According to David Garcia, an education professor at Arizona State University and candidate for State Superintendent of Public Instruction in 2018, Arizona offers more choices for K-12 education than any other state.
Regardless, Garcia believes students haven’t experienced the benefit of so many options. Despite the fact that for over two decades Arizona parents have been sold the idea that “as long as parents get to choose, that’s enough accountability,” more and more money has been funneled out of public schools to fund institutions and people who are not held to adequate teaching standards.
“Our test scores do not show the state has improved commensurate with the amount of choice we have,” Garcia told a crowd of people — including parents, current and retired teachers, administrators and representatives from local school districts and district governing boards — gathered to take part in an education forum hosted by Democrats of the Red Rocks.
The event took place Thursday, March 2, at the Cottonwood Recreation Center.
“One of the issues facing public education in Arizona is the expansion of Empowerment Scholarship Accounts that transfer money from public schools to private schools and home-schooling,” said Karen McClelland, president of the Democrats of the Red Rocks and a Sedona-Oak Creek School District Governing Board member. “Several bills have already passed committees and are ready to go to the floor for votes and discussion any day now.”
Since their introduction, McClelland has been lobbying against ESAs. Vouchers, as such accounts are commonly known, provide funds to parents who want to take their children out of public school to educate them elsewhere, including home schools and religiously-oriented private schools.
Until 2020, there is an annual cap of 5,500 students allowed to take advantage of ESA funds.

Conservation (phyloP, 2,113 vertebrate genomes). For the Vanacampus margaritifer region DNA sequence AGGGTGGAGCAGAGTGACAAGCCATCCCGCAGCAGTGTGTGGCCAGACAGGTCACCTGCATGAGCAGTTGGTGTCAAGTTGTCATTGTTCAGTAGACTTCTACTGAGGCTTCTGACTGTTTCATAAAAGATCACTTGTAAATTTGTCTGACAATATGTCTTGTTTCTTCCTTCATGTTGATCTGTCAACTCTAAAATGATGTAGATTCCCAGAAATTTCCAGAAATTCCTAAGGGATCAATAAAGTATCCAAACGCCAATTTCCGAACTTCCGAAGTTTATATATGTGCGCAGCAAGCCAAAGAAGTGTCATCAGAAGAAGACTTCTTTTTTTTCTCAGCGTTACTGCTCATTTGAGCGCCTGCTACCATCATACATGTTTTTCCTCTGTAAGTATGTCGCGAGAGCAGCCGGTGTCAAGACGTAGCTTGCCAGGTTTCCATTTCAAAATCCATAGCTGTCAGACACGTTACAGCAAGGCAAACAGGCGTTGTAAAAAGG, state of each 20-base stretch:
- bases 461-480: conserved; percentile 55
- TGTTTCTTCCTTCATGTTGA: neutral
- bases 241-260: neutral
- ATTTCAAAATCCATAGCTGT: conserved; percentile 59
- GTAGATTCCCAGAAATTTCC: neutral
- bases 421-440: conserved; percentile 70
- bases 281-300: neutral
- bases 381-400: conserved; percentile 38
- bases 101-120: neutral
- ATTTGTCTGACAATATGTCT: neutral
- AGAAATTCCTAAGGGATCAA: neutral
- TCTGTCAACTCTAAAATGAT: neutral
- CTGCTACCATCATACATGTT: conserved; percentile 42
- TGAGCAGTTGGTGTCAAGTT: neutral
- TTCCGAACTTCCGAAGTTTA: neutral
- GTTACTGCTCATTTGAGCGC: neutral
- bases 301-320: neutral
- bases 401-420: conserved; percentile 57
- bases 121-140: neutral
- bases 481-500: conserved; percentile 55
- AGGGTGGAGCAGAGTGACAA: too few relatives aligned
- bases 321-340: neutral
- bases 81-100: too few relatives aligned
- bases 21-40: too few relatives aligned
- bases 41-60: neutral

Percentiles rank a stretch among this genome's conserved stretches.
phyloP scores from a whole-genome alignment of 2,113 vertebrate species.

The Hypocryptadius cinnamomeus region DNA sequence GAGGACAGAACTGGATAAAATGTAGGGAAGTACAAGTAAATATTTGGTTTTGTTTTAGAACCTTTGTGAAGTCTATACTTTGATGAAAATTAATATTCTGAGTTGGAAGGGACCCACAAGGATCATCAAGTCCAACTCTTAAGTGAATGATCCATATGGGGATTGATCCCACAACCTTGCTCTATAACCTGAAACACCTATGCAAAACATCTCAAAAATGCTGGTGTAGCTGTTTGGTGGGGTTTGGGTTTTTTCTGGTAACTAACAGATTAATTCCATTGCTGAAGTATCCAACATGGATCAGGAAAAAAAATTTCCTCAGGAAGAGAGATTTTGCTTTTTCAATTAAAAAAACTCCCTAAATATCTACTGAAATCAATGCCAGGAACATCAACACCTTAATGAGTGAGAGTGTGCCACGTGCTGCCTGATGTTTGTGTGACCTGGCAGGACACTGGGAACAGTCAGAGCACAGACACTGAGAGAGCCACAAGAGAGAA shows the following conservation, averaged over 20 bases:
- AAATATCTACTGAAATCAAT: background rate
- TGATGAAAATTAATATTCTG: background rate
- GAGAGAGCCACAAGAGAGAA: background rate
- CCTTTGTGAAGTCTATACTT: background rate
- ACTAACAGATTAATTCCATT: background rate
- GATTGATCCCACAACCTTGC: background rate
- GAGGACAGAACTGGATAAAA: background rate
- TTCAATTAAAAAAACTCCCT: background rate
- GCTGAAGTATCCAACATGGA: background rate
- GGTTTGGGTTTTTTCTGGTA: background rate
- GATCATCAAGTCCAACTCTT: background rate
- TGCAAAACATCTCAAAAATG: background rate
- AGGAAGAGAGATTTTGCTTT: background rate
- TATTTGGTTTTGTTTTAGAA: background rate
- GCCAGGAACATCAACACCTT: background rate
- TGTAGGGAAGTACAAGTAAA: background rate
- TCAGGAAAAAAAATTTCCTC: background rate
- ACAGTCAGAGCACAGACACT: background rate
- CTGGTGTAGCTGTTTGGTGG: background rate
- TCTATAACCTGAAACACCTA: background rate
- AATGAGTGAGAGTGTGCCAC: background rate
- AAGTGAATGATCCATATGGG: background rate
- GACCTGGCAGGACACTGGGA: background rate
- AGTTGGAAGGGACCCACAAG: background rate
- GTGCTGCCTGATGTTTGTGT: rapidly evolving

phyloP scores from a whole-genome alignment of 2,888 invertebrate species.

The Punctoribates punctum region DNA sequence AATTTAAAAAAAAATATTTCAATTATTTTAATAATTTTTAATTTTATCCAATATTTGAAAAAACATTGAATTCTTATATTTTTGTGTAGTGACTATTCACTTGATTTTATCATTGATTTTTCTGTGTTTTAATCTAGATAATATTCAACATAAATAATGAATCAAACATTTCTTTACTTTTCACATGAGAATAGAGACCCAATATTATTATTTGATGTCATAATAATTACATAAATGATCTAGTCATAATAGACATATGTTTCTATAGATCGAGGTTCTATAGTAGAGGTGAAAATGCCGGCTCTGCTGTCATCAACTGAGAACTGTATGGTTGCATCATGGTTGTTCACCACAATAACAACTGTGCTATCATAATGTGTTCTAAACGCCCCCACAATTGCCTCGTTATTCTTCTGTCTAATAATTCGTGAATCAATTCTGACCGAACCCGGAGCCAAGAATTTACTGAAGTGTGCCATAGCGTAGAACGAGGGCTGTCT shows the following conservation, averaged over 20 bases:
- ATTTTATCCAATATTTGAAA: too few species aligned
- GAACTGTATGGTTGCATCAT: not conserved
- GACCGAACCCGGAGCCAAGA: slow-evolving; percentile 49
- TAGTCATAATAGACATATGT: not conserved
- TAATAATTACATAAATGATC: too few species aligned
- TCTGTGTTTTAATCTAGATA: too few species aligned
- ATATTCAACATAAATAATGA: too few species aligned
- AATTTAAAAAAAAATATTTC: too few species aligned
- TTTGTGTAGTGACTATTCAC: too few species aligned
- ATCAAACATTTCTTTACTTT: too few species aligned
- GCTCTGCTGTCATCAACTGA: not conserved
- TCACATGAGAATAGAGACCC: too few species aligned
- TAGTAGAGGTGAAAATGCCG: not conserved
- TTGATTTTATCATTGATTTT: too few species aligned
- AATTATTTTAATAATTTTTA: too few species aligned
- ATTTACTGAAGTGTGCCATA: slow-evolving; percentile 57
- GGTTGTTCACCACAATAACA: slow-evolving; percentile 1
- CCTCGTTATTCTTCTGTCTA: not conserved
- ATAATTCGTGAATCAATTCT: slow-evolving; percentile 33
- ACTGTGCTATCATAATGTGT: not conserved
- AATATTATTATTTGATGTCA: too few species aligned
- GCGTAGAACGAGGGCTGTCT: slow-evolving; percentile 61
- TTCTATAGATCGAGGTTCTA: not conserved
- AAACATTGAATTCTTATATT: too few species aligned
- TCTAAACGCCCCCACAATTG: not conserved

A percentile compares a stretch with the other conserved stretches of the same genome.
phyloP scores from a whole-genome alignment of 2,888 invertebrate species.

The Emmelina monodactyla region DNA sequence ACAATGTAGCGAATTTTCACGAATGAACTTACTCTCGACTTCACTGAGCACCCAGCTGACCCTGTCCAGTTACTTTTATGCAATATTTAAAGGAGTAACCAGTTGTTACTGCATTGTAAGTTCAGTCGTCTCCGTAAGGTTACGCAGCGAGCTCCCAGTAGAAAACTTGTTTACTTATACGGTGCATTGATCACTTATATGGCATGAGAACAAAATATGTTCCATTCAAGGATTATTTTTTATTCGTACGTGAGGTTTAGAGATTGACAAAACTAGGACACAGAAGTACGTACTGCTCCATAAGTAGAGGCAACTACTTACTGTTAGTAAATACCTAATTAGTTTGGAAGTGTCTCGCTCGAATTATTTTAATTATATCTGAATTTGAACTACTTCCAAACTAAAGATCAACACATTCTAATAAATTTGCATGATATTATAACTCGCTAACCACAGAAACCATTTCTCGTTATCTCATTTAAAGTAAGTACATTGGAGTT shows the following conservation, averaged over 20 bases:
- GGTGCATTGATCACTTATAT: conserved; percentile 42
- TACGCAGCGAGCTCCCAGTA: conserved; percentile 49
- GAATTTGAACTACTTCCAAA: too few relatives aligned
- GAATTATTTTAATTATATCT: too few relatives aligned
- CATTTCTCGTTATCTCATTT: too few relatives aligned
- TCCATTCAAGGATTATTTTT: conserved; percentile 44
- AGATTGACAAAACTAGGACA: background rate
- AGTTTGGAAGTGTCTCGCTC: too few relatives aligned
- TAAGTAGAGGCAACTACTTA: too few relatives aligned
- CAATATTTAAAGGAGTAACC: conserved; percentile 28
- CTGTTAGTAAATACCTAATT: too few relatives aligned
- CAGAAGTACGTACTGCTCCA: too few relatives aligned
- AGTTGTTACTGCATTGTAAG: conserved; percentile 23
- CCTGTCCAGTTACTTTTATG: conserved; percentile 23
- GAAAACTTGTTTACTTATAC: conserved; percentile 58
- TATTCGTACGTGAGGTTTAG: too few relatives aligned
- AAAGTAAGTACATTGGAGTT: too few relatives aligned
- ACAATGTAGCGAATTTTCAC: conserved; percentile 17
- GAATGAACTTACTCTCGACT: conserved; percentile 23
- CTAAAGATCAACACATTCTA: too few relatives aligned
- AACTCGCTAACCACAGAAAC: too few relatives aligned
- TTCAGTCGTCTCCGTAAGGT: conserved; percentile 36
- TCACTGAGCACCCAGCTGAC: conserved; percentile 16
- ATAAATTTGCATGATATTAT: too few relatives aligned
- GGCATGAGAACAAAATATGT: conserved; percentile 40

“In 2011, Arizona was the first state in the nation to do something like this,” Darby Jenkins, a governmental relations analyst with the Arizona School Boards Association, said. “It’s grown significantly, [yet] they’re not efficient for the state. They don’t save money .... It’s roughly costing the state $1,000 per student when a child leaves a public school to use an ESA.”
According to Jenkins, the state overcame several legal challenges to ESAs, arguing that providing them did not violate the state constitution because ESA funds do not go directly to religious institutions but are instead dispersed to parents to use as they see fit for their children’s education.
Currently, ESAs are offered to six classes of students:
- Those with special needs. These comprise the largest proportion of students using ESA funds, at approximately 55 percent.
- Those whose parents are active members of the military.
- Those from “D” or “F” rated public schools.
- Those in foster care or adopted from foster care.
- Siblings of students using ESA funds.
- Those American Indians who reside on tribal lands.
According to Garcia, though choice sounds like a positive for families, schools are run as local endeavors, supported by volunteers and invested parents — unlike businesses, to which proponents of choice compare schools, yet which run according to the dictates of markets and demand. “Schools are communities, not businesses,” Garcia said, adding that rural districts are even more impacted because they lack the options provided in urban centers.
Furthermore, Garcia argued that choice makes schools less diverse.
“Choice does a fine job of segregating .... We choose to live with people like us.”
“These bills are written by people who don’t reside in Arizona,” McClelland added. “The ASBA and the Arizona Education Association, among other groups, are opposed to any expansion of vouchers in Arizona.”